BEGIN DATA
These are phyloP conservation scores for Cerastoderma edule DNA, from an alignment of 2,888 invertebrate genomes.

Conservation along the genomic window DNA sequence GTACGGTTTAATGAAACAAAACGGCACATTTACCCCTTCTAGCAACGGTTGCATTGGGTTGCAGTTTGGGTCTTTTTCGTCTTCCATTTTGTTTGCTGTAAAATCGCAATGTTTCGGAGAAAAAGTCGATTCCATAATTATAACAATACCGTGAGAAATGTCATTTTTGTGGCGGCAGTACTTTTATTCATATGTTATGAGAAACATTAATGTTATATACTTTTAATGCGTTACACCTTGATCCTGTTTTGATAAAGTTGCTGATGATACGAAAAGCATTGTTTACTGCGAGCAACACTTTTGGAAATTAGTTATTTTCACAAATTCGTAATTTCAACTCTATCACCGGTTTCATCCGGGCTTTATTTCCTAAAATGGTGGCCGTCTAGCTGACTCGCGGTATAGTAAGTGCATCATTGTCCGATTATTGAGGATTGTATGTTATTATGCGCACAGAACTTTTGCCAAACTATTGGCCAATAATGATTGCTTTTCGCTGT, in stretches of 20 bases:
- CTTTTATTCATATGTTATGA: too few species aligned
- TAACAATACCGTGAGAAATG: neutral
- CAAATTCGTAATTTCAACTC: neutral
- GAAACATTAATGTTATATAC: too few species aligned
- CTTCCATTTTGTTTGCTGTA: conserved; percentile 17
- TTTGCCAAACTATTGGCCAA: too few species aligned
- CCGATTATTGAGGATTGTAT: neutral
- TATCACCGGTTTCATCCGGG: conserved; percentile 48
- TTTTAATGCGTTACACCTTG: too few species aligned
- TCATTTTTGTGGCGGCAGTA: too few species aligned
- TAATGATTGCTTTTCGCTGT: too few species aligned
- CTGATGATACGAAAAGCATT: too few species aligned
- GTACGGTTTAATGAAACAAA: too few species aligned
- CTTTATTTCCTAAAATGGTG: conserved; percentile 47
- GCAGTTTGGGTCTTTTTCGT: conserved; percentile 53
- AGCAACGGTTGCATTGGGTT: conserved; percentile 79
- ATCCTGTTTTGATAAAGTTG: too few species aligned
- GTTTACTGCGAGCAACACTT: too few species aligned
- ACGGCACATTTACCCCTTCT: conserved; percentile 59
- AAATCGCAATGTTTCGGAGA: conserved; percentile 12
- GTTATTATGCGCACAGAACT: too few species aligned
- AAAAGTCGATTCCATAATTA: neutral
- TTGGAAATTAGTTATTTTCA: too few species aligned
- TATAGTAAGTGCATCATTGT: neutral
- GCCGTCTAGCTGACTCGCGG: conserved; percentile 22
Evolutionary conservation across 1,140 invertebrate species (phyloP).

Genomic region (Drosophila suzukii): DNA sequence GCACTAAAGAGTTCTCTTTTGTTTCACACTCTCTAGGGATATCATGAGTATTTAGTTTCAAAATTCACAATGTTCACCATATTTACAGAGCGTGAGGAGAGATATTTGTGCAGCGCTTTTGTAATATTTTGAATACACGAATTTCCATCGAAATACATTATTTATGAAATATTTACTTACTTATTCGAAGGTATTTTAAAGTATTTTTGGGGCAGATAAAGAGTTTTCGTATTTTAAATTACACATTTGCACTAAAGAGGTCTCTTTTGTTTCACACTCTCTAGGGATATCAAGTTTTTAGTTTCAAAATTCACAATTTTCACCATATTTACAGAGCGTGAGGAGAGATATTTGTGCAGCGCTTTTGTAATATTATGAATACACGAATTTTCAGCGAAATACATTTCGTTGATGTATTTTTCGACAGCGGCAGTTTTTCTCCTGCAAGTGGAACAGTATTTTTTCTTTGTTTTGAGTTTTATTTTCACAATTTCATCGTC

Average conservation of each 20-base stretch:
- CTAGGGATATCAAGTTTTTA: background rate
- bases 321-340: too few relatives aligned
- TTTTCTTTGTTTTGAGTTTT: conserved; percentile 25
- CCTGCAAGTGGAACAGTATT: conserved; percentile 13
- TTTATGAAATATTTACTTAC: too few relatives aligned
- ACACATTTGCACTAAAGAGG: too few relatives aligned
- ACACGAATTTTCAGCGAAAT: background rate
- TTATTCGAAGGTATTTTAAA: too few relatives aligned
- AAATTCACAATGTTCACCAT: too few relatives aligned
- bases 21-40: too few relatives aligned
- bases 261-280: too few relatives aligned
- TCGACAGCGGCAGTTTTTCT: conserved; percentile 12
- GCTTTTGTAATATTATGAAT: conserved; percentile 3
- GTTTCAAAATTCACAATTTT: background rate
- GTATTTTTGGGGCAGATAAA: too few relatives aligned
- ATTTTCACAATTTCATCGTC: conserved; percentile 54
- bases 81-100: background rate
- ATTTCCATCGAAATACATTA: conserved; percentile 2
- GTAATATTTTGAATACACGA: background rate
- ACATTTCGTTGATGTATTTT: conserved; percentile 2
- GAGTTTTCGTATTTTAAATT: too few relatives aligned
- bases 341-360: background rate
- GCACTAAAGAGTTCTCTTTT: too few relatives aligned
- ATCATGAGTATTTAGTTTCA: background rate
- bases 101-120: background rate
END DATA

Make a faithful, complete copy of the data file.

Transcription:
These are phyloP conservation scores for Cerastoderma edule DNA, from an alignment of 2,888 invertebrate genomes.

Conservation along the genomic window DNA sequence GTACGGTTTAATGAAACAAAACGGCACATTTACCCCTTCTAGCAACGGTTGCATTGGGTTGCAGTTTGGGTCTTTTTCGTCTTCCATTTTGTTTGCTGTAAAATCGCAATGTTTCGGAGAAAAAGTCGATTCCATAATTATAACAATACCGTGAGAAATGTCATTTTTGTGGCGGCAGTACTTTTATTCATATGTTATGAGAAACATTAATGTTATATACTTTTAATGCGTTACACCTTGATCCTGTTTTGATAAAGTTGCTGATGATACGAAAAGCATTGTTTACTGCGAGCAACACTTTTGGAAATTAGTTATTTTCACAAATTCGTAATTTCAACTCTATCACCGGTTTCATCCGGGCTTTATTTCCTAAAATGGTGGCCGTCTAGCTGACTCGCGGTATAGTAAGTGCATCATTGTCCGATTATTGAGGATTGTATGTTATTATGCGCACAGAACTTTTGCCAAACTATTGGCCAATAATGATTGCTTTTCGCTGT, in stretches of 20 bases:
- CTTTTATTCATATGTTATGA: too few species aligned
- TAACAATACCGTGAGAAATG: neutral
- CAAATTCGTAATTTCAACTC: neutral
- GAAACATTAATGTTATATAC: too few species aligned
- CTTCCATTTTGTTTGCTGTA: conserved; percentile 17
- TTTGCCAAACTATTGGCCAA: too few species aligned
- CCGATTATTGAGGATTGTAT: neutral
- TATCACCGGTTTCATCCGGG: conserved; percentile 48
- TTTTAATGCGTTACACCTTG: too few species aligned
- TCATTTTTGTGGCGGCAGTA: too few species aligned
- TAATGATTGCTTTTCGCTGT: too few species aligned
- CTGATGATACGAAAAGCATT: too few species aligned
- GTACGGTTTAATGAAACAAA: too few species aligned
- CTTTATTTCCTAAAATGGTG: conserved; percentile 47
- GCAGTTTGGGTCTTTTTCGT: conserved; percentile 53
- AGCAACGGTTGCATTGGGTT: conserved; percentile 79
- ATCCTGTTTTGATAAAGTTG: too few species aligned
- GTTTACTGCGAGCAACACTT: too few species aligned
- ACGGCACATTTACCCCTTCT: conserved; percentile 59
- AAATCGCAATGTTTCGGAGA: conserved; percentile 12
- GTTATTATGCGCACAGAACT: too few species aligned
- AAAAGTCGATTCCATAATTA: neutral
- TTGGAAATTAGTTATTTTCA: too few species aligned
- TATAGTAAGTGCATCATTGT: neutral
- GCCGTCTAGCTGACTCGCGG: conserved; percentile 22
Evolutionary conservation across 1,140 invertebrate species (phyloP).

Genomic region (Drosophila suzukii): DNA sequence GCACTAAAGAGTTCTCTTTTGTTTCACACTCTCTAGGGATATCATGAGTATTTAGTTTCAAAATTCACAATGTTCACCATATTTACAGAGCGTGAGGAGAGATATTTGTGCAGCGCTTTTGTAATATTTTGAATACACGAATTTCCATCGAAATACATTATTTATGAAATATTTACTTACTTATTCGAAGGTATTTTAAAGTATTTTTGGGGCAGATAAAGAGTTTTCGTATTTTAAATTACACATTTGCACTAAAGAGGTCTCTTTTGTTTCACACTCTCTAGGGATATCAAGTTTTTAGTTTCAAAATTCACAATTTTCACCATATTTACAGAGCGTGAGGAGAGATATTTGTGCAGCGCTTTTGTAATATTATGAATACACGAATTTTCAGCGAAATACATTTCGTTGATGTATTTTTCGACAGCGGCAGTTTTTCTCCTGCAAGTGGAACAGTATTTTTTCTTTGTTTTGAGTTTTATTTTCACAATTTCATCGTC

Average conservation of each 20-base stretch:
- CTAGGGATATCAAGTTTTTA: background rate
- bases 321-340: too few relatives aligned
- TTTTCTTTGTTTTGAGTTTT: conserved; percentile 25
- CCTGCAAGTGGAACAGTATT: conserved; percentile 13
- TTTATGAAATATTTACTTAC: too few relatives aligned
- ACACATTTGCACTAAAGAGG: too few relatives aligned
- ACACGAATTTTCAGCGAAAT: background rate
- TTATTCGAAGGTATTTTAAA: too few relatives aligned
- AAATTCACAATGTTCACCAT: too few relatives aligned
- bases 21-40: too few relatives aligned
- bases 261-280: too few relatives aligned
- TCGACAGCGGCAGTTTTTCT: conserved; percentile 12
- GCTTTTGTAATATTATGAAT: conserved; percentile 3
- GTTTCAAAATTCACAATTTT: background rate
- GTATTTTTGGGGCAGATAAA: too few relatives aligned
- ATTTTCACAATTTCATCGTC: conserved; percentile 54
- bases 81-100: background rate
- ATTTCCATCGAAATACATTA: conserved; percentile 2
- GTAATATTTTGAATACACGA: background rate
- ACATTTCGTTGATGTATTTT: conserved; percentile 2
- GAGTTTTCGTATTTTAAATT: too few relatives aligned
- bases 341-360: background rate
- GCACTAAAGAGTTCTCTTTT: too few relatives aligned
- ATCATGAGTATTTAGTTTCA: background rate
- bases 101-120: background rate